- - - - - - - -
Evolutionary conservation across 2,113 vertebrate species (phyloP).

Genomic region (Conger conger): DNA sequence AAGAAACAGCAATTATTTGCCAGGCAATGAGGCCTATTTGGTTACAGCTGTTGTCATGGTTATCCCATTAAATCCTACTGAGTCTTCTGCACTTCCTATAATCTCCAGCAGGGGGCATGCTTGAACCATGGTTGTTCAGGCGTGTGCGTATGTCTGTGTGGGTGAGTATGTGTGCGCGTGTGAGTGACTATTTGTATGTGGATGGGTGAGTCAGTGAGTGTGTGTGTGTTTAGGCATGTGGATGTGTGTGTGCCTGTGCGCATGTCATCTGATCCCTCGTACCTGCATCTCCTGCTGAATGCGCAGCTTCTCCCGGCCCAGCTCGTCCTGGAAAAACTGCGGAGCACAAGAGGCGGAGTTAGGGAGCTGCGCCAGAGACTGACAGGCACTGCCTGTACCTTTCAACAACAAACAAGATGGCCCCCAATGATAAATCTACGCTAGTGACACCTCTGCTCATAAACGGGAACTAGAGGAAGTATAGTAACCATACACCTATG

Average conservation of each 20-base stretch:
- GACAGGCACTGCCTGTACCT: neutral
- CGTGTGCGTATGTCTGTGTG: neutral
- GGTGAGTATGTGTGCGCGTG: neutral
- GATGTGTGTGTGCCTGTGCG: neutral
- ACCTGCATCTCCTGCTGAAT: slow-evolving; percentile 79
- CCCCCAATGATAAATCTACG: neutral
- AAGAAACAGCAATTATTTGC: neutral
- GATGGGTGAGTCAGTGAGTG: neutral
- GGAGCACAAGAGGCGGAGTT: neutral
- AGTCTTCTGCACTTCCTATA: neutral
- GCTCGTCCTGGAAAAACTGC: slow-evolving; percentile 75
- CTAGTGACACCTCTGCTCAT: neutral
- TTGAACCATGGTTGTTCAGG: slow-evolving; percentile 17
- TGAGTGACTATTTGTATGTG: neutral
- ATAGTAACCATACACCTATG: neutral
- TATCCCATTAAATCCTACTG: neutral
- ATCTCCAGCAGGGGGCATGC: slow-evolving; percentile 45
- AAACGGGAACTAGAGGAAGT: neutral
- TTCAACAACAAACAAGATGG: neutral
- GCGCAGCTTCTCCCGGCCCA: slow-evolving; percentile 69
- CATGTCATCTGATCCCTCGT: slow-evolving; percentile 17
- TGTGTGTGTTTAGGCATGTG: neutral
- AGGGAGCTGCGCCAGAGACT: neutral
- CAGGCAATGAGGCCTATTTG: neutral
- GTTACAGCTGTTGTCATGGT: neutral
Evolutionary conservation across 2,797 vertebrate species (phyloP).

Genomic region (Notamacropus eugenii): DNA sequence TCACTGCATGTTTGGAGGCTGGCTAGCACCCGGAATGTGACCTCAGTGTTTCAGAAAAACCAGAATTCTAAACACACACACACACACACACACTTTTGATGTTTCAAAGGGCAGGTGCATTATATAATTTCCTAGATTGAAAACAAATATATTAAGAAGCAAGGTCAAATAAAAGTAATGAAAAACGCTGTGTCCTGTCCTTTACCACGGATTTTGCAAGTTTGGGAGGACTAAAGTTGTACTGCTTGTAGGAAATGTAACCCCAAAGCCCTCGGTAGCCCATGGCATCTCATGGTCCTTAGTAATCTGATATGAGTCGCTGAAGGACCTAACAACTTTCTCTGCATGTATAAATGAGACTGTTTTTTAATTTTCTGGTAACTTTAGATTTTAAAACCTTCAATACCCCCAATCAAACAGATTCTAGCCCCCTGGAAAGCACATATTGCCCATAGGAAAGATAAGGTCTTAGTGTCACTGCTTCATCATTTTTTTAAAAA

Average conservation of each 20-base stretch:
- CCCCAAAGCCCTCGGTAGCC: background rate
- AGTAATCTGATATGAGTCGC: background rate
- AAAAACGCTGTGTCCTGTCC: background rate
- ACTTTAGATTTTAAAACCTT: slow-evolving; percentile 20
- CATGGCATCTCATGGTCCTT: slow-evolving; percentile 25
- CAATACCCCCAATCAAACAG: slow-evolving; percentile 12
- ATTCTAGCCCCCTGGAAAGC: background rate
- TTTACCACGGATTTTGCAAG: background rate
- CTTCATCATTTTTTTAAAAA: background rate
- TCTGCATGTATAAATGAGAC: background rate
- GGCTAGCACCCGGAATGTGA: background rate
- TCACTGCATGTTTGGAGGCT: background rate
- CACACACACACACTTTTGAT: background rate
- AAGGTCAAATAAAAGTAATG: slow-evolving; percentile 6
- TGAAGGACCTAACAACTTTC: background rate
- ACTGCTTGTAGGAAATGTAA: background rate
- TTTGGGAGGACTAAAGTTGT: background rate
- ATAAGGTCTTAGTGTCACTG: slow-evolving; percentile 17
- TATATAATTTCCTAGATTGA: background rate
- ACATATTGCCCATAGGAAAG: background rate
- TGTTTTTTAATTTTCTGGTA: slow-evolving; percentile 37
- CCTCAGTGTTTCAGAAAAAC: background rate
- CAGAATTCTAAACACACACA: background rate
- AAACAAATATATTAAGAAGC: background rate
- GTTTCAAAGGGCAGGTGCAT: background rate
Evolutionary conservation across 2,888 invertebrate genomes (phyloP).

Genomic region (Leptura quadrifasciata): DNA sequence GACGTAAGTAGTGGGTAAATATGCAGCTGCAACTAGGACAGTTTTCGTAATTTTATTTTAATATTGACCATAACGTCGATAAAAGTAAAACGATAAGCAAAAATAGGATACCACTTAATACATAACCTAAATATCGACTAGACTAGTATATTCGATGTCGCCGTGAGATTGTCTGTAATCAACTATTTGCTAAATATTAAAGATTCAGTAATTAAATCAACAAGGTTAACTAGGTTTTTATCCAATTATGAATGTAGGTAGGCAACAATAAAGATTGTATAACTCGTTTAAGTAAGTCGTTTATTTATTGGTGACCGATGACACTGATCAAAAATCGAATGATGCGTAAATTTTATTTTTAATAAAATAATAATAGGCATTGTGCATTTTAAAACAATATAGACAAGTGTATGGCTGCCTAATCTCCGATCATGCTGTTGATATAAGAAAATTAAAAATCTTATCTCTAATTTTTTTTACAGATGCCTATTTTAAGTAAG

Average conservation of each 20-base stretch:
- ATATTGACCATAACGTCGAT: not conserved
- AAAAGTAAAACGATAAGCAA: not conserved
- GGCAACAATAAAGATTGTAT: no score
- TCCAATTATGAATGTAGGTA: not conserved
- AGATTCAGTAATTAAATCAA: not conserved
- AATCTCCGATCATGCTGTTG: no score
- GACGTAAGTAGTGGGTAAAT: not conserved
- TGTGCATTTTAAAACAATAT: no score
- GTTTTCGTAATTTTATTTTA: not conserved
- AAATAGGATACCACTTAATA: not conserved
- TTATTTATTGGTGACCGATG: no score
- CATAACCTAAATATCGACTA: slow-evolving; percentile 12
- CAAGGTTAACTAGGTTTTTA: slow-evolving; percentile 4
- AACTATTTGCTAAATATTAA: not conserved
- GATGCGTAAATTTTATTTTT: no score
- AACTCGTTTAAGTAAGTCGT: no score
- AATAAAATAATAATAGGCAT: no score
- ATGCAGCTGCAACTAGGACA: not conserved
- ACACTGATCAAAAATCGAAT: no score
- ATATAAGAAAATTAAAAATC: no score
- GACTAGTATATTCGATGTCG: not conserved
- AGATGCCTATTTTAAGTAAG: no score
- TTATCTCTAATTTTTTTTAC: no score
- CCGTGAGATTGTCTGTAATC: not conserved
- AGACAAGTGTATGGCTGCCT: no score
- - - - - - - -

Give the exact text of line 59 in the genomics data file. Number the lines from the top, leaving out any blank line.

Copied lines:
Average conservation of each 20-base stretch: